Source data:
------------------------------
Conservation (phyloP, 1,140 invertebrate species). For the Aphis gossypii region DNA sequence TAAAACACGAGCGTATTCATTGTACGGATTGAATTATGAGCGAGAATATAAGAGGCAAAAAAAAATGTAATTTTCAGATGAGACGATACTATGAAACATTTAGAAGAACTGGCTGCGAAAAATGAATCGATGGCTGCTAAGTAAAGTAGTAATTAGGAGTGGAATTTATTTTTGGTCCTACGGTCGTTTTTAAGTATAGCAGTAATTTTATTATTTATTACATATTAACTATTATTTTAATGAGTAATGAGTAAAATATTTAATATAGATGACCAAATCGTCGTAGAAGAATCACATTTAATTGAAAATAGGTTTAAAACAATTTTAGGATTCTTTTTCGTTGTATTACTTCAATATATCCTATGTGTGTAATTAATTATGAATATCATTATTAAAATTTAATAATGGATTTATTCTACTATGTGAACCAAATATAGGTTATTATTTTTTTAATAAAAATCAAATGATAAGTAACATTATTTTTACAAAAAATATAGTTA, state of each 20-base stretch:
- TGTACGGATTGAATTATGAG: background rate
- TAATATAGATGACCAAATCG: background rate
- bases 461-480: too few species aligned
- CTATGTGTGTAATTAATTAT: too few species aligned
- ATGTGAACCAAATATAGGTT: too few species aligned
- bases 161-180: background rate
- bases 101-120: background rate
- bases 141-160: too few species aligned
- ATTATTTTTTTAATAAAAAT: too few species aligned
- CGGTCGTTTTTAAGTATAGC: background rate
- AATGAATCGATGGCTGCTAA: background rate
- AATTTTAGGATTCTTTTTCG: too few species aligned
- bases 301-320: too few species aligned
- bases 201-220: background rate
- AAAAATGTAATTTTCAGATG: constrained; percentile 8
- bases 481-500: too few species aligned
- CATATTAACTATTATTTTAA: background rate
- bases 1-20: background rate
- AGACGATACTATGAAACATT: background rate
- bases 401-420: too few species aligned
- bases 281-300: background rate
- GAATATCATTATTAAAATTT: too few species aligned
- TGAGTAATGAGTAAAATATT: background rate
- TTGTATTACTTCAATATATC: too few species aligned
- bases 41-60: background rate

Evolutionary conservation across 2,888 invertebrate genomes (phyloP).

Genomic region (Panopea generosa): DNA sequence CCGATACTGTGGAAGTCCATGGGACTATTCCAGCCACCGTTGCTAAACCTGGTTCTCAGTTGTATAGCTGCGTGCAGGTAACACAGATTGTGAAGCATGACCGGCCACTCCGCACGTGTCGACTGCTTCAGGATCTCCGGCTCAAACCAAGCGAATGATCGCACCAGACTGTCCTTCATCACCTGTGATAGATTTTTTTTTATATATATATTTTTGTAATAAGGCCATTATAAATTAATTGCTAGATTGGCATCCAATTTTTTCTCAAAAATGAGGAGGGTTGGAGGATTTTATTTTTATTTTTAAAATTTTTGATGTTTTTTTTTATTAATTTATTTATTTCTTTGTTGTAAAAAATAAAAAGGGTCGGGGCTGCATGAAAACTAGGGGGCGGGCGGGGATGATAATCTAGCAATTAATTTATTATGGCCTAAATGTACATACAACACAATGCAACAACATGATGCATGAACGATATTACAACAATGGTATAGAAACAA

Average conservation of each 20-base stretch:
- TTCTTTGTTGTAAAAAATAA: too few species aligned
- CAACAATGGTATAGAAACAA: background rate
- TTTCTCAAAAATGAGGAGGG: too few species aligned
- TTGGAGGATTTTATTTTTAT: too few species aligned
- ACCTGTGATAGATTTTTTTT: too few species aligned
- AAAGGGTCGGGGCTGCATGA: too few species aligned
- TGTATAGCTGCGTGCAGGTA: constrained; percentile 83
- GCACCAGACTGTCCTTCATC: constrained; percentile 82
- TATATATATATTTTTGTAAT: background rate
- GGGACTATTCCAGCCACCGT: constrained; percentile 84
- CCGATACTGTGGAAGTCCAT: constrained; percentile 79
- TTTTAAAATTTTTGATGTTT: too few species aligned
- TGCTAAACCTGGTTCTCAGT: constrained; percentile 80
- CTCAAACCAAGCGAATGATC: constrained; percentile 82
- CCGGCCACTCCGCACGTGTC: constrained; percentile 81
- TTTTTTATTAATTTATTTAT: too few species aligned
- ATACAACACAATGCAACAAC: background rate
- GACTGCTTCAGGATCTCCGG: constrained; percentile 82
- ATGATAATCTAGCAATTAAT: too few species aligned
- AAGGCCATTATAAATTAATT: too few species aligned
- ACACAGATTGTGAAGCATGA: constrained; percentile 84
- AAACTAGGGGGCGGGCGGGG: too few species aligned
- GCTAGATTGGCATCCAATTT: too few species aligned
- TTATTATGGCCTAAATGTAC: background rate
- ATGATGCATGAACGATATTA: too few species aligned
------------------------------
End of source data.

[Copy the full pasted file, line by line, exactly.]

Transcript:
Conservation (phyloP, 1,140 invertebrate species). For the Aphis gossypii region DNA sequence TAAAACACGAGCGTATTCATTGTACGGATTGAATTATGAGCGAGAATATAAGAGGCAAAAAAAAATGTAATTTTCAGATGAGACGATACTATGAAACATTTAGAAGAACTGGCTGCGAAAAATGAATCGATGGCTGCTAAGTAAAGTAGTAATTAGGAGTGGAATTTATTTTTGGTCCTACGGTCGTTTTTAAGTATAGCAGTAATTTTATTATTTATTACATATTAACTATTATTTTAATGAGTAATGAGTAAAATATTTAATATAGATGACCAAATCGTCGTAGAAGAATCACATTTAATTGAAAATAGGTTTAAAACAATTTTAGGATTCTTTTTCGTTGTATTACTTCAATATATCCTATGTGTGTAATTAATTATGAATATCATTATTAAAATTTAATAATGGATTTATTCTACTATGTGAACCAAATATAGGTTATTATTTTTTTAATAAAAATCAAATGATAAGTAACATTATTTTTACAAAAAATATAGTTA, state of each 20-base stretch:
- TGTACGGATTGAATTATGAG: background rate
- TAATATAGATGACCAAATCG: background rate
- bases 461-480: too few species aligned
- CTATGTGTGTAATTAATTAT: too few species aligned
- ATGTGAACCAAATATAGGTT: too few species aligned
- bases 161-180: background rate
- bases 101-120: background rate
- bases 141-160: too few species aligned
- ATTATTTTTTTAATAAAAAT: too few species aligned
- CGGTCGTTTTTAAGTATAGC: background rate
- AATGAATCGATGGCTGCTAA: background rate
- AATTTTAGGATTCTTTTTCG: too few species aligned
- bases 301-320: too few species aligned
- bases 201-220: background rate
- AAAAATGTAATTTTCAGATG: constrained; percentile 8
- bases 481-500: too few species aligned
- CATATTAACTATTATTTTAA: background rate
- bases 1-20: background rate
- AGACGATACTATGAAACATT: background rate
- bases 401-420: too few species aligned
- bases 281-300: background rate
- GAATATCATTATTAAAATTT: too few species aligned
- TGAGTAATGAGTAAAATATT: background rate
- TTGTATTACTTCAATATATC: too few species aligned
- bases 41-60: background rate

Evolutionary conservation across 2,888 invertebrate genomes (phyloP).

Genomic region (Panopea generosa): DNA sequence CCGATACTGTGGAAGTCCATGGGACTATTCCAGCCACCGTTGCTAAACCTGGTTCTCAGTTGTATAGCTGCGTGCAGGTAACACAGATTGTGAAGCATGACCGGCCACTCCGCACGTGTCGACTGCTTCAGGATCTCCGGCTCAAACCAAGCGAATGATCGCACCAGACTGTCCTTCATCACCTGTGATAGATTTTTTTTTATATATATATTTTTGTAATAAGGCCATTATAAATTAATTGCTAGATTGGCATCCAATTTTTTCTCAAAAATGAGGAGGGTTGGAGGATTTTATTTTTATTTTTAAAATTTTTGATGTTTTTTTTTATTAATTTATTTATTTCTTTGTTGTAAAAAATAAAAAGGGTCGGGGCTGCATGAAAACTAGGGGGCGGGCGGGGATGATAATCTAGCAATTAATTTATTATGGCCTAAATGTACATACAACACAATGCAACAACATGATGCATGAACGATATTACAACAATGGTATAGAAACAA

Average conservation of each 20-base stretch:
- TTCTTTGTTGTAAAAAATAA: too few species aligned
- CAACAATGGTATAGAAACAA: background rate
- TTTCTCAAAAATGAGGAGGG: too few species aligned
- TTGGAGGATTTTATTTTTAT: too few species aligned
- ACCTGTGATAGATTTTTTTT: too few species aligned
- AAAGGGTCGGGGCTGCATGA: too few species aligned
- TGTATAGCTGCGTGCAGGTA: constrained; percentile 83
- GCACCAGACTGTCCTTCATC: constrained; percentile 82
- TATATATATATTTTTGTAAT: background rate
- GGGACTATTCCAGCCACCGT: constrained; percentile 84
- CCGATACTGTGGAAGTCCAT: constrained; percentile 79
- TTTTAAAATTTTTGATGTTT: too few species aligned
- TGCTAAACCTGGTTCTCAGT: constrained; percentile 80
- CTCAAACCAAGCGAATGATC: constrained; percentile 82
- CCGGCCACTCCGCACGTGTC: constrained; percentile 81
- TTTTTTATTAATTTATTTAT: too few species aligned
- ATACAACACAATGCAACAAC: background rate
- GACTGCTTCAGGATCTCCGG: constrained; percentile 82
- ATGATAATCTAGCAATTAAT: too few species aligned
- AAGGCCATTATAAATTAATT: too few species aligned
- ACACAGATTGTGAAGCATGA: constrained; percentile 84
- AAACTAGGGGGCGGGCGGGG: too few species aligned
- GCTAGATTGGCATCCAATTT: too few species aligned
- TTATTATGGCCTAAATGTAC: background rate
- ATGATGCATGAACGATATTA: too few species aligned